MCA widens dialogue on postal tariffs, pricing
Tariffs and pricing structures for several postal services are to be the subject of further consultation led by the Malta Communications Authority as the sector heads for liberalisation at the end of the year.
Postal pricing came under the spotlight again in Maltapost’s interim directors’ statement to the Malta Stock Exchange last week when the company issued a profits warning for the second half of 2012.
Maltapost explained the changes in the tariffs on cross-border mail imposed by the Universal Postal Union last January continued to have an adverse impact on its financials. Directors expected the downward trend on profitability reported in the first half to March 31 to be reflected in the second half to September 30. The company said it was working closely with the MCA.
The regulator, meanwhile, said it was constantly talking to stakeholders.
“In the near future we shall be consulting further on the regulation of tariffs and the different pricing structures for a number of postal services,” the Malta Communications Authority told The Times Business. “Our main objective is to safeguard the provision of an efficient, affordable, high quality universal postal service and the provision of fair market conditions for postal operators.”
In its interim statement, Maltapost warned the downward trend will worsen “until the regulatory framework within which the company operates is adequately revised” and added it continued to work closely with the MCA to ensure the adoption of a fair and regulatory approach to its public tariffs. It said the increases in costs from the change in tariffs on cross-border mail “must be balanced by realistic tariffs”.
But the postal company was reticent to elaborate on “the considerable increase in direct mail costs related to developments in international tariffs regulated by the UPU” and the outcome it hoped its discussions with the regulator would produce.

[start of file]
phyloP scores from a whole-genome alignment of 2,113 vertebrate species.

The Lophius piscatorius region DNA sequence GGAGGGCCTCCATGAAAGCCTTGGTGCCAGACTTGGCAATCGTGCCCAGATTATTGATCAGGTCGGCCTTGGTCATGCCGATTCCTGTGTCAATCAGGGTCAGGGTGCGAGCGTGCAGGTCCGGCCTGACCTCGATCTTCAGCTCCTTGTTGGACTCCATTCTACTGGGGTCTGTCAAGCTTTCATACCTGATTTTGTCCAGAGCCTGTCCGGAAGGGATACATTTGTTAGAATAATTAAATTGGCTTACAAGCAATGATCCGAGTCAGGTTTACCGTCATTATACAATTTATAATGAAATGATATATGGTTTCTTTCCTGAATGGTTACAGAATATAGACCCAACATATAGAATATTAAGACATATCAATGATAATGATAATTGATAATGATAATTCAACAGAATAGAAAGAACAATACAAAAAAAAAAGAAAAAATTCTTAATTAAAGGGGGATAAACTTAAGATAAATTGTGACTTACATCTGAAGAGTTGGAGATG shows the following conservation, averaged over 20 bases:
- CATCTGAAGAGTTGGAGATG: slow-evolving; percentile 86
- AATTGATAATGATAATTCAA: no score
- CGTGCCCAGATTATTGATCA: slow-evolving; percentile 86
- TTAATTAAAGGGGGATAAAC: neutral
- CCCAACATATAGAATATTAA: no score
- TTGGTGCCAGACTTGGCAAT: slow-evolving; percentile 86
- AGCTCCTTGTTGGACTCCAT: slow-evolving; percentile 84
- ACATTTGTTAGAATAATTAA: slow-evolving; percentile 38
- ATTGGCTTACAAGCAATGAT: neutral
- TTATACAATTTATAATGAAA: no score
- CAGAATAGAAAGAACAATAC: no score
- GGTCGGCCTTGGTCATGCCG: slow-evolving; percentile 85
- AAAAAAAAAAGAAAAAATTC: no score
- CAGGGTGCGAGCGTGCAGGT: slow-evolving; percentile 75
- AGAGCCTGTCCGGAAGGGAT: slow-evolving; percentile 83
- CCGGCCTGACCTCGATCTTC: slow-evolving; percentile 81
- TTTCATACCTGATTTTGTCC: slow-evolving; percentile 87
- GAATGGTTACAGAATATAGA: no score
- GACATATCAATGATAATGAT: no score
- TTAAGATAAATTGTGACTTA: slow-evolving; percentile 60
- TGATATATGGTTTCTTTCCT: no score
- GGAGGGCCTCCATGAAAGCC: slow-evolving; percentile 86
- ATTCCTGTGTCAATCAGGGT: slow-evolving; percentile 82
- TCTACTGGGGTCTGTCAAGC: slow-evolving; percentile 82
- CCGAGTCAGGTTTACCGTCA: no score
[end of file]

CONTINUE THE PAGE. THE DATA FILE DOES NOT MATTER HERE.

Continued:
“The global postal network operates on the basis of bilateral compensation which terms are determined periodically,” Maltapost told The Times Business. “It is not a matter of percentages, but more a question of reciprocal tariffs and charges in respect of the delivery of inward and outward mail. As a postal operator Maltapost is in constant contact with its regulator on matters relating to its operations.”
In its interim directors’ statement Maltapost also warned that the local letter service was loss-making.
“At this point in time we are not in a position to outline the options for a way forward,” the company told The Times Business. The Malta Communications Authority said it strongly believed in the importance of dialogue with stakeholders in the sectors under its remit, including that of the postal sector.
“It is through dialogue that we have obtained some of our best results,” the MCA said.
“We recently issued two separate consultation papers on aspects related to the manner in which postal services are regulated. The first relates to the postal authorisation regime – the licensing structure and related administrative charging principles. The second deals with the manner in which postal services will be regulated in a liberalised environment.
“These consultations address a number of regulatory challenges that liberalisation will bring with it.”